These are the Riches of the Rich

Photo by Tenaya HillsThe rich are different from you and me—for instance, they don't drink lemonade.

I was reminded of this class truism one recent balmy evening at Hush, the fabulous Laguna Beach restaurant that's receiving more buzz than a honey-covered nude. The striking male waiter had just swung open Hush's encyclopedic wine list, a Maya Lin memorial listing more than 900 wines, each page emblazoned with booze accolades from such noted souses as St. Thomas More, Napoleon and even Ecclesiastes 9:7 ("Go thy way, eat thy bread with joy, and drink thy wine with a merry heart"). But alcohol rarely knows my mouth, so I ignored those encouragements to sip and instead requested lemonade.

The maitre d's concave smile quickly collapsed into a straight line. His brow furrowed, his jaws clenched as if a brute leered at his sister. "I'm sorry, sir, but we don't serve lemonade," he spat in a hushed, shocked tone. "And even if we did, I don't think it would be fresh-squeezed."

"Do you have anything that's not wine, then?" I responded. "Maybe a Coke or some iced tea?"

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Pain pricked his face again, and after an uncomfortable while, he informed, "We do have a full bar, sir. Might I interest you in a gin-and-tonic?"

And that's how I leapt off the poor wagon and sipped on a beautiful $35 port.

You'll find yourself emulating the well-off, too, upon ascending a staircase that leads into Hush's second-story environs. It's a wonderful eyesore, an anomaly among the run-down boutiques and faceless office buildings cluttering the southern portion of Pacific Coast Highway. The eatery's exterior—frosted-glass-window walls ring the outside patio, royal-blue walls highlight the greenery planted toward the back—suggests a Miracle Mile art gallery rather than comfy bistro. Inside, though, it's all lounge: classy teak tables coupled with soft leather booths or furnished with regal metal chairs. A long bar is the current must-flirt for Laguna Beach's young and old singles. And muted lighting rewards everyone with a hazy, attractive glow that also distracts from the very-scuffed floor below.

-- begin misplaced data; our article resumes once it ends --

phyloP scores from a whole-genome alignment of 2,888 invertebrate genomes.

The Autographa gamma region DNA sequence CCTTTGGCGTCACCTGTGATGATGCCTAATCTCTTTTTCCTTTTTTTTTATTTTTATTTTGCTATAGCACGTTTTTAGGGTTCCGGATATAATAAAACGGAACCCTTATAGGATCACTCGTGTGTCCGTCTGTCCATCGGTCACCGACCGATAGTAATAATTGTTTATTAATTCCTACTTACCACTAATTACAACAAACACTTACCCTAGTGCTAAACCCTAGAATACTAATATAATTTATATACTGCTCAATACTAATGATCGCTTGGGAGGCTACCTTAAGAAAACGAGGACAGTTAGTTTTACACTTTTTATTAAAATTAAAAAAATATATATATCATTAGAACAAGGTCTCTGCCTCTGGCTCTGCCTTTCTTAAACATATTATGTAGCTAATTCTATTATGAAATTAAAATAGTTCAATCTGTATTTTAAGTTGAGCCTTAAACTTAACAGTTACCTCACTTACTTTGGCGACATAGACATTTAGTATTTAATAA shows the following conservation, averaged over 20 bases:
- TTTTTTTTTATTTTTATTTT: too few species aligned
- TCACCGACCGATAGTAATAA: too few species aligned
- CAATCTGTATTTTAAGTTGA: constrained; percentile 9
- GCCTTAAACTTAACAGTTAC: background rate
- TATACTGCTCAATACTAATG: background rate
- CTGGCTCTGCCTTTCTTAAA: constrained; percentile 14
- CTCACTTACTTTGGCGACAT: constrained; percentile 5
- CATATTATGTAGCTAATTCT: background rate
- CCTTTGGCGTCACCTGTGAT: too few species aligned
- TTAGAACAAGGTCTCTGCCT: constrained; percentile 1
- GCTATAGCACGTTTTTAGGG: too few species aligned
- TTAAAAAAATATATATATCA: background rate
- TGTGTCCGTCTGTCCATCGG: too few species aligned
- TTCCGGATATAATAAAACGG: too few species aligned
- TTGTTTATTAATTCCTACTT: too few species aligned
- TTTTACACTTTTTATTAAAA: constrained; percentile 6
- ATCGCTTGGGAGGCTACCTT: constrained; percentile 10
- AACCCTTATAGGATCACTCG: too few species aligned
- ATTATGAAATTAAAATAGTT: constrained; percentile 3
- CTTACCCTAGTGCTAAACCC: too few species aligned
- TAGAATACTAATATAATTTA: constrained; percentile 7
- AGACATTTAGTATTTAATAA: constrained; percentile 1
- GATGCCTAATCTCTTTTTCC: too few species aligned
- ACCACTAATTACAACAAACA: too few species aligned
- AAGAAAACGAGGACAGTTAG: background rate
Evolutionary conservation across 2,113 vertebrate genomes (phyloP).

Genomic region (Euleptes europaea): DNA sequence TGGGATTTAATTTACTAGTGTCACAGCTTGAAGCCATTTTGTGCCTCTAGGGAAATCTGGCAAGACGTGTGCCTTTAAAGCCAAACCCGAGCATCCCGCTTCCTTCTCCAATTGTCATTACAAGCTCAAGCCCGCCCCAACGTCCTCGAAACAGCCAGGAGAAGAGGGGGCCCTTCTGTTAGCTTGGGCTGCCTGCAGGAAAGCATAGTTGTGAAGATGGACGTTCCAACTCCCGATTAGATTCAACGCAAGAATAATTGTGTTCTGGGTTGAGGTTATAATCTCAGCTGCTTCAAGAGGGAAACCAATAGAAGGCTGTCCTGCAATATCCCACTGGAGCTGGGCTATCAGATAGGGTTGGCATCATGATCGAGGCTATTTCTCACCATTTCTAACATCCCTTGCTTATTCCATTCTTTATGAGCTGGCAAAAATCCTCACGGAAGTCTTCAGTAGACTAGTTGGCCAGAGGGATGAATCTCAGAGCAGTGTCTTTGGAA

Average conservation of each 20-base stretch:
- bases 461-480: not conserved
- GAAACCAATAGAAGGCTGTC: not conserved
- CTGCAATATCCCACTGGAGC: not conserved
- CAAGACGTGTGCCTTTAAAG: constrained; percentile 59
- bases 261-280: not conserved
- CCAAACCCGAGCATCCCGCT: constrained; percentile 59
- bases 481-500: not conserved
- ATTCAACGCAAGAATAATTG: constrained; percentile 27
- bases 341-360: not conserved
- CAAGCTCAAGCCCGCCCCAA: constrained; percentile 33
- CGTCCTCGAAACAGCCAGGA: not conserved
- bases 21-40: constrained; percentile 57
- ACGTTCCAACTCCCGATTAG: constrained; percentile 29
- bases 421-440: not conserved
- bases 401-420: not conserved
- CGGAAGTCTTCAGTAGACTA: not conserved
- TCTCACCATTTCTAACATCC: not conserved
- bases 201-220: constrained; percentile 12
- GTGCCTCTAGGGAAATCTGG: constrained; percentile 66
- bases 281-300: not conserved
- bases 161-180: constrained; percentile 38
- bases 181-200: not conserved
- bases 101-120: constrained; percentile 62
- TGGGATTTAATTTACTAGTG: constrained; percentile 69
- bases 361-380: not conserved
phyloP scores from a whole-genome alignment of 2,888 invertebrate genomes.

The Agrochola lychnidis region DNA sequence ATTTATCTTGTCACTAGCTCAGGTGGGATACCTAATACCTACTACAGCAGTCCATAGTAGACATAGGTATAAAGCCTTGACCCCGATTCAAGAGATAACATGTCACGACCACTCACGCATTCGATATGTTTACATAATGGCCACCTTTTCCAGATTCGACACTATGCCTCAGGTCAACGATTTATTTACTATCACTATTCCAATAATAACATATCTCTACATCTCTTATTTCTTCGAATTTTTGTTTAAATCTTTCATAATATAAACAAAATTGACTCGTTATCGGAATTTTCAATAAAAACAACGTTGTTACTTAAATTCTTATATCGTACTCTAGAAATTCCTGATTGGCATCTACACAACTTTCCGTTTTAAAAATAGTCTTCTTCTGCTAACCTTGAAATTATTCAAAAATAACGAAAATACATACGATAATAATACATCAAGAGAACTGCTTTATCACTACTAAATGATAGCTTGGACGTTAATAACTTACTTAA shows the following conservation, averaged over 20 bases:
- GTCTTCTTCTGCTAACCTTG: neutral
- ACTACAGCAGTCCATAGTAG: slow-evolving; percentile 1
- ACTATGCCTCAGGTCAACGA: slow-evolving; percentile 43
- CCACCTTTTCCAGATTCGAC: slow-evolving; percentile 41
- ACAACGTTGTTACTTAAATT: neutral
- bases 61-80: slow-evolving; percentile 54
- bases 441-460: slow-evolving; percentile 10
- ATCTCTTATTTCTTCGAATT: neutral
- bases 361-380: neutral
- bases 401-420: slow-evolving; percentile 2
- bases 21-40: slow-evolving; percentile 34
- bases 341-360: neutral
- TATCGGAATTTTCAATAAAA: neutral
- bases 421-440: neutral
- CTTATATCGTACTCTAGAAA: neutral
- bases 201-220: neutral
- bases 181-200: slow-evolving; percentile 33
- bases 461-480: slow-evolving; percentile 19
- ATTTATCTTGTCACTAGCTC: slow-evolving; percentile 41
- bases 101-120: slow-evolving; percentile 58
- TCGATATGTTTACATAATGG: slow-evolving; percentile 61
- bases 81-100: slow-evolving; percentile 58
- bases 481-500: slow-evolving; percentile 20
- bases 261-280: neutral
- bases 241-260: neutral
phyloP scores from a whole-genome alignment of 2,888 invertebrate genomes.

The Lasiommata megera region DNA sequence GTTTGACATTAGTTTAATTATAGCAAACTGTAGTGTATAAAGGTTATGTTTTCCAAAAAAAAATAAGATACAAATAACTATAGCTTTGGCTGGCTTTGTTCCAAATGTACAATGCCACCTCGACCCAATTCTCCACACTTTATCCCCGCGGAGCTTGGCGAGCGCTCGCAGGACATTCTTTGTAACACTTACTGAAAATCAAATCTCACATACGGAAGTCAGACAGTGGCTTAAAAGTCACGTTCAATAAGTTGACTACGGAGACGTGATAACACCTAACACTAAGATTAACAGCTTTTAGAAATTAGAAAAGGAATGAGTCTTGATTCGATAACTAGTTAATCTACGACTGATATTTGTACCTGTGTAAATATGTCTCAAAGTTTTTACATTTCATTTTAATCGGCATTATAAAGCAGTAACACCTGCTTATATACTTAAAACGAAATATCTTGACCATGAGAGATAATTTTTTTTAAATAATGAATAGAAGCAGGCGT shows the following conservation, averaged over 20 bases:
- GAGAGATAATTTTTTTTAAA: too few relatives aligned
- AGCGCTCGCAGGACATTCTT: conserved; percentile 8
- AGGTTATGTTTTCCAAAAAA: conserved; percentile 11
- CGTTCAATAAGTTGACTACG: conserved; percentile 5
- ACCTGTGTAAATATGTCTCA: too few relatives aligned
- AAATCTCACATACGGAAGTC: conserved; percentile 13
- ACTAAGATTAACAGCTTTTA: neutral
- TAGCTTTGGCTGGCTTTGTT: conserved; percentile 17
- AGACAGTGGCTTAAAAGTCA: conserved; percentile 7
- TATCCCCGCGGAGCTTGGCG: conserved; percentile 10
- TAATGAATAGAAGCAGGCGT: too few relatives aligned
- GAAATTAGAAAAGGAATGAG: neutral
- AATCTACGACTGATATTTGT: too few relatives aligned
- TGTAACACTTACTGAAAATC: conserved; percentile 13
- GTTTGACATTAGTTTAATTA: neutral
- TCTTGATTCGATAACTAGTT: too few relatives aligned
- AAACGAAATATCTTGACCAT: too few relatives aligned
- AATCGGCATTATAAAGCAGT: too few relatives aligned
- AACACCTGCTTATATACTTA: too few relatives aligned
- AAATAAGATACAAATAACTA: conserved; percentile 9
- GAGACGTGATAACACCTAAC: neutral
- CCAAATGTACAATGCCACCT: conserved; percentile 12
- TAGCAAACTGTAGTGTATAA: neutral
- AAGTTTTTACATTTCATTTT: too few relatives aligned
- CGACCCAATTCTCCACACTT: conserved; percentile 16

Elegance also is prominent in Hush's menu, a New American take on standards such as rack of lamb, salmon and pork tenderloin that reminds me why people would ever plunk down $50 for a dinner. On a previous outing funded by a six-figure-salary friend, I indulged on the grilled Alaskan halibut surrounded by fennel and summer corn that gave the platter an aesthetic better suited to a LACMA exhibit. The fish's usual mild flavor rocketed toward the ethereal, a vibrant, irresistible delight thanks to a tangy lemon beurre blanc that the chef countered nicely with a mango salsa so fresh you could almost make out the machete chops.

But on my day of sommelier-insulting, I desired to remain decidedly hoi polloi. I first slurped up some vichyssoise, the soup's chilled potato-leek charm tempered with drops of warm celery oil and livened with a wonderful sourdough roll I kept dunking into the porcelain bowl. Following was a roasted young chicken that surprised me with its rustic heft. The dish was like a Norms lunch special prepared in Pacific Palisades: a lightly roasted baby chicken complete with two drumsticks, wings and beautiful breasts, all glazed with a pepper-laden chicken jus. I snacked on the hen as if eating at El Pollo Loco, almost ignoring the yield-sign-yellow squash slabs that buttressed the bird. The chicken sat above tiny cylinders of creamy, lightly spiced andouille sausage studded within a mound of obsidian-black rice grains that unfortunately tasted like obsidian.

Dessert capped the evening at Hush, a slice of chocolate macadamia nut cake that possessed the perfect symbiosis of fluff and goo. But as much as I gorged to my content, I felt wrong. People at the other tables spoke of stocks, vacations and The Devil Wears Prada.The staff, while eminently friendly, nevertheless was segregated as if it were pre-Brown Topeka, Kansas: taking reservations at the front was a blond hostess, while dotting down orders were young white males who probably escaped from a J. Crew catalog. And the people who actually carried out the grub were broad-shouldered Latinos, their bronze skins nearly disappearing within sharp black uniforms.

I felt obligated to say something, sneak my hermanos a word of Spanish to encourage them, put my elbows on the table and revolt against pretentious dining. But when you just gnawed on chicken from heaven, with port wine slowly soaking through your soul, racial and class warfare tends to dissipate like the sun into the Pacific. And that's how I ended up ordering caviar.

Hush, 858 S. Coast Hwy., Laguna Beach, (949) 497-3616; Open daily, 5:30-11 p.m. Full bar. Dinner for two, $60-$90, food only. All major credit cards accepted.

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HUSH - Closed

858 S. Coast Highway
Laguna Beach, CA 92651


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